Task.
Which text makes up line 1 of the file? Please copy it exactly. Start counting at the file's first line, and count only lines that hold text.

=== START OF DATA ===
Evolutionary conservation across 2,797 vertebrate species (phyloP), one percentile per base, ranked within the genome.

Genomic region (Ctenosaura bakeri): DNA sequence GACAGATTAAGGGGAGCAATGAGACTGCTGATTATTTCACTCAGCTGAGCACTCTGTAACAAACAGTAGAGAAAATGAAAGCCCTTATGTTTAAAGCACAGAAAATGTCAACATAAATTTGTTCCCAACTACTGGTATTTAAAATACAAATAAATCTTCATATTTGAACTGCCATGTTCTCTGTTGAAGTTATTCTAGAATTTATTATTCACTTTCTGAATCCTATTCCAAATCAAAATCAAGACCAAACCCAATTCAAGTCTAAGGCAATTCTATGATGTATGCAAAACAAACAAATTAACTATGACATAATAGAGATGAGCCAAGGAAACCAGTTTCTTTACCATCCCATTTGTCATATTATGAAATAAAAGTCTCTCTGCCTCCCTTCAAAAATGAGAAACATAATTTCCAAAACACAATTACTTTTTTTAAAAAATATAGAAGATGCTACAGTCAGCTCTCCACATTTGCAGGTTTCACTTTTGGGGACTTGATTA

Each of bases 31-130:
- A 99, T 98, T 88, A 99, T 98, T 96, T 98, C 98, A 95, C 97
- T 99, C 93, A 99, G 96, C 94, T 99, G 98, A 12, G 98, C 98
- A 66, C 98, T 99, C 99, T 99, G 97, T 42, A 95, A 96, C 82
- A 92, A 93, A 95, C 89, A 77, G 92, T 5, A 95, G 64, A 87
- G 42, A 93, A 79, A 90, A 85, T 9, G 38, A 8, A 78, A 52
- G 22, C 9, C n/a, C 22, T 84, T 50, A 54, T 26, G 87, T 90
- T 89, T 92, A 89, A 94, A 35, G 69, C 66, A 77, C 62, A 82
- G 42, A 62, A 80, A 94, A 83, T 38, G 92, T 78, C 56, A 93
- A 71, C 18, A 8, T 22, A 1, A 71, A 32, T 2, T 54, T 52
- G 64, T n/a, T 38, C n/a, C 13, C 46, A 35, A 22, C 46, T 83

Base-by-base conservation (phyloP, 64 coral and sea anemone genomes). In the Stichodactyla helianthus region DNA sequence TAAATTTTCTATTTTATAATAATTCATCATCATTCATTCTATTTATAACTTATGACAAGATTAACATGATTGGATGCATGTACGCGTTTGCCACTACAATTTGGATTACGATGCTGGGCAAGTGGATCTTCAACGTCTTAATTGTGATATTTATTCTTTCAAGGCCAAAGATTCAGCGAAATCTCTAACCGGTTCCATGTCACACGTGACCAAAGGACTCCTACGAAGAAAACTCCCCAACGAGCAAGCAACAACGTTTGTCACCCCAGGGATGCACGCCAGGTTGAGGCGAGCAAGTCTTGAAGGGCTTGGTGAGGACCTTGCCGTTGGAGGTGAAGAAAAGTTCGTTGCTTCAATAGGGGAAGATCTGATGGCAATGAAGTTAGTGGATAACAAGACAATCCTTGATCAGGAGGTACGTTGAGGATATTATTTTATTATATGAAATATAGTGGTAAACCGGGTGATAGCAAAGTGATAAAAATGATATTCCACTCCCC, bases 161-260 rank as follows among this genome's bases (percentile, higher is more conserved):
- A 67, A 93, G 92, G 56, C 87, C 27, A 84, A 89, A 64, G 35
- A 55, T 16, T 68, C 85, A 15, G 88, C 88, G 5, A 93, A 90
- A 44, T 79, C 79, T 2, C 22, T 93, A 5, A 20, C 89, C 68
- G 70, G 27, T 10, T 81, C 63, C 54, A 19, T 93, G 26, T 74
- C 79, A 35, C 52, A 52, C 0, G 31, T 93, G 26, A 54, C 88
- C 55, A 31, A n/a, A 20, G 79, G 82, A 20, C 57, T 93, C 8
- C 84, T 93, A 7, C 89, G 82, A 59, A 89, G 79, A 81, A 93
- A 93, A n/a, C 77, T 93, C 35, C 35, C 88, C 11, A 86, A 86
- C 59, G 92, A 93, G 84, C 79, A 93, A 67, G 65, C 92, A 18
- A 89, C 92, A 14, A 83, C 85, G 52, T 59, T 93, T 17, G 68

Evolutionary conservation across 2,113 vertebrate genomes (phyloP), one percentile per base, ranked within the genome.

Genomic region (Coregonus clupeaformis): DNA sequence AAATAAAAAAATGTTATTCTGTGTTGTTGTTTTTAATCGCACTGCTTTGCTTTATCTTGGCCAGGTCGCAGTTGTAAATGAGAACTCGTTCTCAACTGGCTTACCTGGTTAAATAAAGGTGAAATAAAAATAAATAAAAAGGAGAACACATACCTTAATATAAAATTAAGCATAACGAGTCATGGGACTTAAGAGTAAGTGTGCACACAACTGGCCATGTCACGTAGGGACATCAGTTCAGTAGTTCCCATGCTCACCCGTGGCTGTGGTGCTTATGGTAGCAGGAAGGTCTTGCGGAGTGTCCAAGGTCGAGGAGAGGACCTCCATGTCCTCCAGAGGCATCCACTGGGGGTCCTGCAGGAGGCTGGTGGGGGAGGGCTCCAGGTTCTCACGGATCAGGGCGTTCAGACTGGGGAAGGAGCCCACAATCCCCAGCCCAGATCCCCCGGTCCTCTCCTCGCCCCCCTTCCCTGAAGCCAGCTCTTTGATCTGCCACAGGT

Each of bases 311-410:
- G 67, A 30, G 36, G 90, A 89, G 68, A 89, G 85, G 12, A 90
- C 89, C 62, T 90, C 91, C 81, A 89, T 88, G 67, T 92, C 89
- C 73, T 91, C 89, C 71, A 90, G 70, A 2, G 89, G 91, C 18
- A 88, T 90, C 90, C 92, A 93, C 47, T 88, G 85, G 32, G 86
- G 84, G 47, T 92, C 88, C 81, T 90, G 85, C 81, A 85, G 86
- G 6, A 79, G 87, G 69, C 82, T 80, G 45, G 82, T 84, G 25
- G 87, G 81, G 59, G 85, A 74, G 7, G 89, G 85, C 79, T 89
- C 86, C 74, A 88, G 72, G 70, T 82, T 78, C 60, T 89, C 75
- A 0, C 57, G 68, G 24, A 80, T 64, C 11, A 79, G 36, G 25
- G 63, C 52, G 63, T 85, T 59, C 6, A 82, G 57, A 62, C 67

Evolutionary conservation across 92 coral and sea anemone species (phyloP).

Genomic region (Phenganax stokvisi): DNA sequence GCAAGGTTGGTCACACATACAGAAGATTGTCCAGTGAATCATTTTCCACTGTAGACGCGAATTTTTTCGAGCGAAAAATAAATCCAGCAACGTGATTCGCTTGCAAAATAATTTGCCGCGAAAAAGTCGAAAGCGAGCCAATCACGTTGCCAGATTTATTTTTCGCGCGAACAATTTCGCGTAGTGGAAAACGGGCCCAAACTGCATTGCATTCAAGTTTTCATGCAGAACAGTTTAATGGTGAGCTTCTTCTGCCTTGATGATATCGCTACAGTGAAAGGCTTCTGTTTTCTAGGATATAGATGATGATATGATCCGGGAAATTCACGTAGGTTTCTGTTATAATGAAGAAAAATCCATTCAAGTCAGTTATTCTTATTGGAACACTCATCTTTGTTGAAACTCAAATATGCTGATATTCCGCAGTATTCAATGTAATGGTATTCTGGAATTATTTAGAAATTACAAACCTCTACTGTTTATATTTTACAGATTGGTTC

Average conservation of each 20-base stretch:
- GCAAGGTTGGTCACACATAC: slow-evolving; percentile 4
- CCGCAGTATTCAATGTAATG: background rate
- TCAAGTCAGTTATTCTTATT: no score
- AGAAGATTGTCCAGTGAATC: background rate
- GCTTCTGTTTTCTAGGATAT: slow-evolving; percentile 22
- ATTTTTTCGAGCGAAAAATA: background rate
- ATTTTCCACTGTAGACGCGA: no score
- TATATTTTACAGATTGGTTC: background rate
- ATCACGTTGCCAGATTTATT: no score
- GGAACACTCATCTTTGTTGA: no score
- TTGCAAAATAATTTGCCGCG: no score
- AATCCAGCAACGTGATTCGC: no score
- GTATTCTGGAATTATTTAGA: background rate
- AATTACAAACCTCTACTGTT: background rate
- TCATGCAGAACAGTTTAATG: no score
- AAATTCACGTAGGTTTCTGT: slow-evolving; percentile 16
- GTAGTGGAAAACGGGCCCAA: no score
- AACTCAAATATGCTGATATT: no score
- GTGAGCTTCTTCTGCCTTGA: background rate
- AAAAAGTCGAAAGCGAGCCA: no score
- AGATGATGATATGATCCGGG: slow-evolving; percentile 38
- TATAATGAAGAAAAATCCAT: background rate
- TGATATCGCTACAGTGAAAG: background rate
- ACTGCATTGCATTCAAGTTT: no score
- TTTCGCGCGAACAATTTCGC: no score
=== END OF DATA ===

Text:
Evolutionary conservation across 2,797 vertebrate species (phyloP), one percentile per base, ranked within the genome.